Dental Emergency

Life is often predictably unpredictable. In the event of a dental incident or emergency, get in touch with us via our many channels or just drop in if it is during opening hours.

If you are unable to see us or receive treatment immediately, we have developed the following list of common dental emergencies and instructions. 

Please remember that these advice are generic in nature, and does not substitute a proper dental check up.

My tooth fell out after an accident

If you have been in an accident, you may find that your tooth or teeth have fallen out. This is often very distressing but it is important to remain calm as what you do in the next 60 minutes can have a great impact on the survivability of the tooth.

  • Make sure it is not a baby tooth (we do not want to put baby teeth back in a child’s mouth).
  • Find the tooth and pick it up by the crown (the head of the tooth). Avoid touching the root.
  • If the tooth is dirty, rinse it gently in milk, saline or in your own saliva.
  • If you are able, gently replace the tooth back to its original position in the mouth.
  • Once the tooth is in its original position in the jaw, bite on a napkin or handkerchief to hold it in place.
  • If you are not able to put the tooth back in, place the tooth, as soon as you can, in a storage medium (in order of preference – milk, Hank’s balanced salt solution (eg Save-a-Tooth), saliva (after spitting into a glass), saline, water)
  • Seek immediate treatment! The tooth may be saved if your dentist can get to it within 48 hours.

I have a toothache

When we are in pain, it is extremely hard to think clearly. Nobody knows this better than your dentist who sees patients with toothache all the time.

  • Try to identify what caused the pain – biting on hard food, cold or hot water, an accident to the face, or there is often no trigger at all. If you can identify the trigger, stop the cause as best you can.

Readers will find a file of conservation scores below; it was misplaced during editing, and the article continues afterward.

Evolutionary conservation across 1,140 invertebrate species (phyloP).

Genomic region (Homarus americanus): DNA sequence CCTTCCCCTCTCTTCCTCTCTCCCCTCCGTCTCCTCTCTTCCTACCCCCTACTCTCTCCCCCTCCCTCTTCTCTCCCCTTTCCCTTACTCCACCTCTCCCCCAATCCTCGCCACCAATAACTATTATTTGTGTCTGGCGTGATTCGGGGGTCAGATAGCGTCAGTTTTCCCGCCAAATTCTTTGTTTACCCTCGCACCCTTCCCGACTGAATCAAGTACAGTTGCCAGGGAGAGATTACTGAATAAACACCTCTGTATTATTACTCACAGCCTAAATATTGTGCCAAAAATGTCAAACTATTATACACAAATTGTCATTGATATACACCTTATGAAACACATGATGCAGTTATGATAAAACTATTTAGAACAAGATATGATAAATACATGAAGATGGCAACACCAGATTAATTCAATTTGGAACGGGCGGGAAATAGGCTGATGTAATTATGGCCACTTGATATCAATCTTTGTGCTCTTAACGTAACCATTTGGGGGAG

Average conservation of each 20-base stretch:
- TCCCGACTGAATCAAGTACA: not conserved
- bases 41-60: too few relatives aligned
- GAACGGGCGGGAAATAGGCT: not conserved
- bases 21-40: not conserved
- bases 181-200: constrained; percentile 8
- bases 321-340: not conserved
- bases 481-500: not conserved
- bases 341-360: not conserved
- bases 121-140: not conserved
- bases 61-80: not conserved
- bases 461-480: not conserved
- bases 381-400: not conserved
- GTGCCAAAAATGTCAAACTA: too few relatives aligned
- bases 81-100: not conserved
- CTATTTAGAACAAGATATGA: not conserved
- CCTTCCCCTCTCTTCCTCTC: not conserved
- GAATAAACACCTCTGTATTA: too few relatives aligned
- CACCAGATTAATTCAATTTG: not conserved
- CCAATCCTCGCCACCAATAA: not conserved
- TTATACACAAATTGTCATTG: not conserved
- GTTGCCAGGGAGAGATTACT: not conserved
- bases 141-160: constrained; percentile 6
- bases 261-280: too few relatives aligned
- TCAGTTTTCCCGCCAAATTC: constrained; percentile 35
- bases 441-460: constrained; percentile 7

• Try to pay attention to the type of pain – dull ache, throbbing, pressure, sharp and shooting. Does it come and go, last for a short or long time. All these information are extremely helpful.
  • Clean any irritating debris from your mouth by rinsing with (warm) water; if possible, floss gently to remove any particles from between the affected region/teeth.
  • Over the counter medications such as paracetamol (Panadol, Panamax) or ibuprofen (Nurofen, Advil) may be taken together or alternating every two hours to help relieve pain – make sure you don’t have associated allergies. Take care not to exceed the recommended dose. 

My crown fell out

  • Clean away as much debri as you can
  • Examine if the inside part of the crown is hollow or has tooth structure attached to it – this information will be useful when you call us to make an appointment.
  • Put the dislodged crown in a small bag and take it with you to the dentist.
  • Being seen as soon as possible can prevent teeth next to it from moving (preventing us from putting the crown back), or infection in the tooth and the surrounding gum.

My filling is loose / my filling fell out